Over the years our collection has grown and so has its need for space.  Considering how limited our space is finding an adequate location for the books has been a challenge.  Eventually I decided it was necessary to store the majority of the books and have just a small selection of books available at one time.

The predominant issue that this scenario posed was the time it took for me to choose which books to display.  Sometimes I would pick out all the books with a common theme like ‘dinosaurs’. We had a lot of dinosaur books and if I had them out then there wasn’t room for any other books so if you didn’t like dinosaurs there were no books for you to read.

Selecting books based on a theme was also a problem for emergent curriculum program since I sorted through and chose the books when the children were not here. Then when they arrived I’d discover that they had a totally different ‘theme’ in mind.

So a couple years ago I spent a weekend sorting and organizing all the books into twelve groups – one for each month. Holiday and seasonal themed books were grouped in their appropriate month.  The remaining books were distributed evenly among the months.  Each month contains a variety of books – fiction and resource, toddler to school-age, small and large, paperback and hardcover – something for everyone.

When not in use they are stored like this;

Looking up the stairs to the library loft you see a few of the books available;

Up in the loft there is space to relax alone or share a story with a few friends;

There are books outside of the loft too because we know that books are used often during dramatic play and other activities too. There is always a lot of excitement when the new books come out.  They bring back memories and ignite new interests.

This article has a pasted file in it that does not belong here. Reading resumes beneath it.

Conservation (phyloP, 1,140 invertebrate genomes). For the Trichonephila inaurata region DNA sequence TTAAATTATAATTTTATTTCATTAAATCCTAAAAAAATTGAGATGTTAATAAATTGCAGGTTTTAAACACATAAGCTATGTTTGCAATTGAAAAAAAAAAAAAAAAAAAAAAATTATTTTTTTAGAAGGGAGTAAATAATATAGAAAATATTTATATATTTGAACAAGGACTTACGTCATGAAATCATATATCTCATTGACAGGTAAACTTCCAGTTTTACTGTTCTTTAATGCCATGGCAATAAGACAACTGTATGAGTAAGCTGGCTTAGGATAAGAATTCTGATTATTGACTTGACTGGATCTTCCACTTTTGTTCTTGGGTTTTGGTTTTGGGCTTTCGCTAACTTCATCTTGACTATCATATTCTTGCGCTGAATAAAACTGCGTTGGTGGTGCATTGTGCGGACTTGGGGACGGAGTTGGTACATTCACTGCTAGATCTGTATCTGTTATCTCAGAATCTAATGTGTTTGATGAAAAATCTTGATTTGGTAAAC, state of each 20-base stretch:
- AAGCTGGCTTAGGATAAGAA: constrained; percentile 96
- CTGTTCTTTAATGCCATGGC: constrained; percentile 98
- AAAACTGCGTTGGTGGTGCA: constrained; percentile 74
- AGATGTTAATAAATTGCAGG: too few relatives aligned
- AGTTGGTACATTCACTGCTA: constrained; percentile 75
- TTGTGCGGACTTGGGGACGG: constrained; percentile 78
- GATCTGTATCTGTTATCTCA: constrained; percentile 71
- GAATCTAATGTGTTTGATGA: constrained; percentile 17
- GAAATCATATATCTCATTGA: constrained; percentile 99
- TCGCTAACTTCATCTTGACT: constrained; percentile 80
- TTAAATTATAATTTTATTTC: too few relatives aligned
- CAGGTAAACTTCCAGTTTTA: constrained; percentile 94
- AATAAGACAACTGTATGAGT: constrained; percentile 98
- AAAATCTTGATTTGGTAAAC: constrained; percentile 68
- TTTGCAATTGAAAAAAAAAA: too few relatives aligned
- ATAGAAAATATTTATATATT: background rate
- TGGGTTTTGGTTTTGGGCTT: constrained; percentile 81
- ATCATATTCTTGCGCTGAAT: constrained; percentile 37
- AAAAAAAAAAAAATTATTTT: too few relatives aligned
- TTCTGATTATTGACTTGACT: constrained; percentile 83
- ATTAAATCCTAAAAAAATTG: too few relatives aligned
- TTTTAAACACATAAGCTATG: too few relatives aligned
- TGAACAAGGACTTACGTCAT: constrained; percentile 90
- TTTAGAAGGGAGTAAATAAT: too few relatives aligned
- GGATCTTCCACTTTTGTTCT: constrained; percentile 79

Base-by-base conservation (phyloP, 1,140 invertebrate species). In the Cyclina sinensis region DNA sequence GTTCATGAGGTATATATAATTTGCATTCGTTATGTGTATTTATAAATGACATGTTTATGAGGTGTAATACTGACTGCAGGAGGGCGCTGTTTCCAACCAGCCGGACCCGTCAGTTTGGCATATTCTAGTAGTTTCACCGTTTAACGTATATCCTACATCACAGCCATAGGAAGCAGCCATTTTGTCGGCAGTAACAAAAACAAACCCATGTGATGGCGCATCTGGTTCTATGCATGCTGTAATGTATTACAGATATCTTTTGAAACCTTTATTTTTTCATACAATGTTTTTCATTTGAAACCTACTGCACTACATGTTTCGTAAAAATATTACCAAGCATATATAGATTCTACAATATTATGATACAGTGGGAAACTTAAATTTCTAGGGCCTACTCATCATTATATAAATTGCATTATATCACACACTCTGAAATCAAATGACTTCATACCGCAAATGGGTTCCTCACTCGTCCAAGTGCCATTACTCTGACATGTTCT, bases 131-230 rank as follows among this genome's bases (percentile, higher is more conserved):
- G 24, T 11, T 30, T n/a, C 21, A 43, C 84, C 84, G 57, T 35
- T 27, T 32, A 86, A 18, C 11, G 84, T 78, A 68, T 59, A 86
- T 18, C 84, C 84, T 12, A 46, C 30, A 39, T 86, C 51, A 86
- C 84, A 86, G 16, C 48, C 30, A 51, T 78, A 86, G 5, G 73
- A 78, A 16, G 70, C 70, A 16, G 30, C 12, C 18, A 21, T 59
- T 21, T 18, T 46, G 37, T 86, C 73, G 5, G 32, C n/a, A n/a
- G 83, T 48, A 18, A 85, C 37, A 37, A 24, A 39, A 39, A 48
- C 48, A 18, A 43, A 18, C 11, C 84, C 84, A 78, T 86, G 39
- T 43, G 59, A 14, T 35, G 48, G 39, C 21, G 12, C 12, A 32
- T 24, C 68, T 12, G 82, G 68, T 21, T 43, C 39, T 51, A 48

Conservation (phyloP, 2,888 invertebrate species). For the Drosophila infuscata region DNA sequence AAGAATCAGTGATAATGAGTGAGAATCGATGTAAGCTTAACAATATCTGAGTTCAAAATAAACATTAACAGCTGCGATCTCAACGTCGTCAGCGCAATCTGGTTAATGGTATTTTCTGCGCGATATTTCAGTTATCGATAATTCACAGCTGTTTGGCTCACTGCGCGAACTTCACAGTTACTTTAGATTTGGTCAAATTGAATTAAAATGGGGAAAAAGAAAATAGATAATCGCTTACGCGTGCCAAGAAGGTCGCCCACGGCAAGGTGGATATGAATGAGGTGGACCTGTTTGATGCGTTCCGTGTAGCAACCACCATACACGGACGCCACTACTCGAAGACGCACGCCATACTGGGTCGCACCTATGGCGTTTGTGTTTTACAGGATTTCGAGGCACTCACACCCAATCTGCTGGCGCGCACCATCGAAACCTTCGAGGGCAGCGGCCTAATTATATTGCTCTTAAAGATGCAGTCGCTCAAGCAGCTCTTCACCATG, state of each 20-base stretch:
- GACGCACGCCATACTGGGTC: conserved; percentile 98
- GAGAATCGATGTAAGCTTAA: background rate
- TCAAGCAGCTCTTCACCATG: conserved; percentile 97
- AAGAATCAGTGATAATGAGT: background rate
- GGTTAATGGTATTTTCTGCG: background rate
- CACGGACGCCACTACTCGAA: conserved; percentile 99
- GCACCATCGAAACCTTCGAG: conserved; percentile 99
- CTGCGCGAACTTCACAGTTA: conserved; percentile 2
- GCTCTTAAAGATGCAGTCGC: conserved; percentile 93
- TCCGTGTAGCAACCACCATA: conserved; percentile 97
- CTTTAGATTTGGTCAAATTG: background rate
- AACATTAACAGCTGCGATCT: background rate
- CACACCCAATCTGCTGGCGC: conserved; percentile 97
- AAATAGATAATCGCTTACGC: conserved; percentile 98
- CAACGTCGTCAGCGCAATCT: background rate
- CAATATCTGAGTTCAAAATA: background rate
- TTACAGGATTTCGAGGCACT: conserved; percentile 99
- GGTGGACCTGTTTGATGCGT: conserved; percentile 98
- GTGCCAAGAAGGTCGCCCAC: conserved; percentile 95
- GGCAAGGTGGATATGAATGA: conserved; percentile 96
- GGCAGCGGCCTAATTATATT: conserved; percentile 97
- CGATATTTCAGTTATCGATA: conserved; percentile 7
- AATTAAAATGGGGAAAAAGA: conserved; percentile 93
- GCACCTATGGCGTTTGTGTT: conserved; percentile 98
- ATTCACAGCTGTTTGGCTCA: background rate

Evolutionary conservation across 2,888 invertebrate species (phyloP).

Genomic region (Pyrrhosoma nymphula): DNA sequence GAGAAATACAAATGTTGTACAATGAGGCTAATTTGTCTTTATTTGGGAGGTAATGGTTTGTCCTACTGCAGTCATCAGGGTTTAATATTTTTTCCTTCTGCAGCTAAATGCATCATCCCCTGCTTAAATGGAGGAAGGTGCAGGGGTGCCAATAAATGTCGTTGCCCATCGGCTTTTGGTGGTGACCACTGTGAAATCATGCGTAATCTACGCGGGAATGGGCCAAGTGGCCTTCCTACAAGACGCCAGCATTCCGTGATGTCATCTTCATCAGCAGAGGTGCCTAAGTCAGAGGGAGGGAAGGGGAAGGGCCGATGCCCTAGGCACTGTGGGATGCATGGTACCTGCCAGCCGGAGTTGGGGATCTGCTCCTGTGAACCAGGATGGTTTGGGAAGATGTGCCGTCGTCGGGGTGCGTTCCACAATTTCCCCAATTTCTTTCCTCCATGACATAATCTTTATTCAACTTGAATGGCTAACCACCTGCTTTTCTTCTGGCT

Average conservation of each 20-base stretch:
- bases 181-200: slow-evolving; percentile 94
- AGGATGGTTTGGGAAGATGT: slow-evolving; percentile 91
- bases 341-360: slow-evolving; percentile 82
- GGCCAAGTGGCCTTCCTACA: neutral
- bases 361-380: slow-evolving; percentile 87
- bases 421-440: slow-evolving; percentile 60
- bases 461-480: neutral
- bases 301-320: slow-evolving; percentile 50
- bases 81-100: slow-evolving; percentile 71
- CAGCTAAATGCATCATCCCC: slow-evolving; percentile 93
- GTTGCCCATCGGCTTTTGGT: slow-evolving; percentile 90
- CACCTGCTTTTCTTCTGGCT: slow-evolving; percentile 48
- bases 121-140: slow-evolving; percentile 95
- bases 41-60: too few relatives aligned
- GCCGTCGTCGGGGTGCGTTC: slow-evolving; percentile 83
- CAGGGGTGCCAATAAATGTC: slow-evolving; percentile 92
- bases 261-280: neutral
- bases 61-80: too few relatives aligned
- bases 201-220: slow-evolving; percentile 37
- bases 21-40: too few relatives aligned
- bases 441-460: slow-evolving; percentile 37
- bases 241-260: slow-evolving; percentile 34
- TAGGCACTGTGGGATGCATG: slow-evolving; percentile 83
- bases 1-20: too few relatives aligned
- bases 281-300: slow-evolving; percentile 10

It always makes me smile when the children hold their books like this;

Ensuring that everyone can see the pictures as you read the story to them and making story time a wonderful socially interactive experience.

Making Faces

Some of you may know that I am not a fan of big celebrations and Halloween is near the top of my list of annoying holidays.  However, if you like that sort of thing, great — go wild and have fun 🙂

So here, for Halloween celebrations I follow the lead of the children.  They are welcome to wear their costume to show their friends if they want to but I find they rarely leave them on for long.  This year I was a cow girl — YeeHaw!

As the children were playing they began dancing in front of the mirror and making silly faces.  They tried out many facial expressions and really seemed to enjoy this activity.

So, keeping with the ‘faces’ theme I printed some ‘face parts’ and let the preschoolers make faces on paper pumpkins;

Then they played with the potato heads;

At quiet time, the older preschoolers used face parts cut from magazines to make some faces too.  Theirs were not as ‘silly’ since they are ‘big kids’ now — in school part days you know. They were very focused on making their faces ‘correct’.

Really, all they were really interested in was talking about the candy they were going to get.  Sigh, I’m glad Halloween is over for another year.  I’m looking forward to something more interesting.  Like maybe….snow 🙂